There was a time where holding a recipe book meant following a magical recipe which let us into the secrets of how to transform ingredients into a delicious meal. When a perfect recipe would give us the best lemon custard ever. No questions asked. We would just follow the recipe.
When I started my cooking apprenticeship, I was told that I should know, by heart, every single classic dish that made up French gastronomy. I should know my Sauce Choron from my Hollandaise. I should know what a Bercy garnish adds to a filet of Sole. I should be reverent to everything Escoffier had said and done. So I learnt it, and without realizing I became just another recipe follower.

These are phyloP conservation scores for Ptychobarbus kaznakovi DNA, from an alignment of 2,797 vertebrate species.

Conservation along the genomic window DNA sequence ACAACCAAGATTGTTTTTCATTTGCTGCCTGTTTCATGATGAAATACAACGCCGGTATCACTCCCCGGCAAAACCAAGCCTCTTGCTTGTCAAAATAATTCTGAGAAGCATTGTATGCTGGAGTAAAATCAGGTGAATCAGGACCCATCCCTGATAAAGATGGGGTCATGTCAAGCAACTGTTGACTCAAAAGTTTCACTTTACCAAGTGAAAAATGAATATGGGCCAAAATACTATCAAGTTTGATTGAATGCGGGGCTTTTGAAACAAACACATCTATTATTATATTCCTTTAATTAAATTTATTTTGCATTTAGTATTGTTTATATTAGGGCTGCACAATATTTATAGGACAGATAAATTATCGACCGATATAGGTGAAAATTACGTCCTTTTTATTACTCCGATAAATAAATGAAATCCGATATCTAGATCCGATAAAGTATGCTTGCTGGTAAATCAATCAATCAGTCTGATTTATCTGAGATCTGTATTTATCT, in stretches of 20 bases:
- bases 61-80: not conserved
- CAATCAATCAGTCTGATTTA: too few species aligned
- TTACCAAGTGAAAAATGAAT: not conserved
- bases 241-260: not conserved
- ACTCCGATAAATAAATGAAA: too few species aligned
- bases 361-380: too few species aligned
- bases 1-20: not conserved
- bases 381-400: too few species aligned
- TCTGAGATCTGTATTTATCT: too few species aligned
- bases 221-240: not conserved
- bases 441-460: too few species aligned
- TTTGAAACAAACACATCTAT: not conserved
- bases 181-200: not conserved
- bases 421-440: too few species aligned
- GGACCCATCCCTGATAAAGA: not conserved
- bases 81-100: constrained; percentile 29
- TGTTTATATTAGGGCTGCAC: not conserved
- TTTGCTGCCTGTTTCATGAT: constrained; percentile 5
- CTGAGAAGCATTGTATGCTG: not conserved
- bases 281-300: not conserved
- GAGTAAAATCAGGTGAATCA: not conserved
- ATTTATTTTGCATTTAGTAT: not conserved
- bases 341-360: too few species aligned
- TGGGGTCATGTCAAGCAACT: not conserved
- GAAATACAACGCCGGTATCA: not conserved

Then in 1993 I entered the kitchen of Alain Ducasse, and for the next two years I slowly rediscovered the fundamentals of cooking by trusting my instincts and intuition rather than following a written recipe. First I realised that cooking was all about the original ingredient, something Escoffier had forgotten to mention. Then I realised that the best ingredients are almost always the ones that are local that can be found naturally around you. But vitally I realised that the most important 'ingredient' of all is trusting your instincts.